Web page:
Who is voting for this guy? I mean, of course there is an agenda out there that wants to keep this broken machine working, working so it wipes out the lower and middle class, but how is he getting so many votes? Do people vote solely based on his demeanor or that he might have said something witty in the media lately? How pathetic.
Mitt Romney doesn’t want to fix any of the problems in the country, he wants to further the agenda of the 1%. This country needs a lot more than a good looking hair cut and that’s all Mitt Romney is, a good looking hair cut.
Here’s some numbers of the top contributors from the top two candidates in this race
Occupy Wall Street doesn’t support Mitt Romney. They don’t support anyone who is continuing the downward spiral of everything that is wrong with America.
The last week and a half has brought little change in the standings for the Iowa Republican caucus: Ron Paul continues to lead Mitt Romney by a modest margin, 24-20. Newt Gingrich is in 3rd at 13% followed by Michele Bachmann at 11%, Rick Perry and Rick Santorum at 10%, Jon Huntsman at 4%, and Buddy Roemer at 2%.
Paul’s strength in Iowa continues to depend on a coalition of voters that’s pretty unusual for a Republican in the state. Romney leads 22-20 with those who are actually Republicans, while Paul has a 39-12 advantage with the 24% who are either independents or Democrats. GOP caucus voters tend to skew old, and Romney has a 34-12 advantage with seniors. But Paul’s candidacy looks like it’s going to attract an unusual number of younger voters to the caucus this year, and with those under 45 he has a 35-11 advantage on Romney. The independent/young voter combo worked for Barack Obama in securing an unexpectedly large victory on the Democratic side in 2008 and it may be Ron Paul’s winning equation in 2012.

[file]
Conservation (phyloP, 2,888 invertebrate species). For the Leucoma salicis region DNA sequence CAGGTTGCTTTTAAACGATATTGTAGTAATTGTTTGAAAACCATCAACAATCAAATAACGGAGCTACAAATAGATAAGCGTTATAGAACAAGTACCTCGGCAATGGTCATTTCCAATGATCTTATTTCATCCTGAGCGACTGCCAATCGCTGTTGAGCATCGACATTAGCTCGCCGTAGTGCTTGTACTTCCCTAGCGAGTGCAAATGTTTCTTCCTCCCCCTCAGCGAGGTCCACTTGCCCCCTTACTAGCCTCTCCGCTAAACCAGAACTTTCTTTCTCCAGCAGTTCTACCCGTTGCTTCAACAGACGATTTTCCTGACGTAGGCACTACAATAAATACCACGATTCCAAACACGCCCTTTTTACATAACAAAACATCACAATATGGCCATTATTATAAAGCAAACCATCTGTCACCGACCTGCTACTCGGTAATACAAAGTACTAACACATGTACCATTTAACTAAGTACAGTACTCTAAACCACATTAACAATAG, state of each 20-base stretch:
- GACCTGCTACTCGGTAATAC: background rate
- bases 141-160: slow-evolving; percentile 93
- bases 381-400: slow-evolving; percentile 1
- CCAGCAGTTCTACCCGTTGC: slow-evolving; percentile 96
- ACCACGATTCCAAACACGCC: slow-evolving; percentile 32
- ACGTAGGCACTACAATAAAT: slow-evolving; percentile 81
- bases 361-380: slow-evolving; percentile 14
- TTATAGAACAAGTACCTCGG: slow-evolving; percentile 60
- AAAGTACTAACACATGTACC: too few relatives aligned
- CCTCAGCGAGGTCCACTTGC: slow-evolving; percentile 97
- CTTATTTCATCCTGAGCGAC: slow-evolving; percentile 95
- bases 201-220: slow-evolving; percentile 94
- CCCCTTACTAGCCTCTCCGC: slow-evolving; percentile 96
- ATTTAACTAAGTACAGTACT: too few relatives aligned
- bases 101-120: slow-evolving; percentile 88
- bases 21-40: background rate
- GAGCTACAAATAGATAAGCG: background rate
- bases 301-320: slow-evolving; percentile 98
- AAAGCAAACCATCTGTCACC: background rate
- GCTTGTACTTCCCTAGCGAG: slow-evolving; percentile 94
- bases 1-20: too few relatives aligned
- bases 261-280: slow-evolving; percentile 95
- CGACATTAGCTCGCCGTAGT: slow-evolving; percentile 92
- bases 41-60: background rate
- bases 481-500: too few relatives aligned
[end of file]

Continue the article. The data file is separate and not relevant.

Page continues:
Former House speaker Newt Gingrich and Texas Gov. Rick Perry failed to submit enough valid signatures to qualify for the Virginia primary ballot, state GOP officials said Friday evening and early Saturday.
The Republican Party of Virginia announced early Saturday that Gingrich and Perry failed to submit 10,000 signatures of registered voters required to get their names on the ballot for the March 6 primary.
“After verification, RPV has determined that Newt Gingrich did not submit required 10k signatures and has not qualified for the VA primary,” the party announced on Twitter.
The rejection is a significant setback for the Gingrich campaign since he is leading the polls in Virginia among likely Republican voters and is seen as a strong contender for the nomination.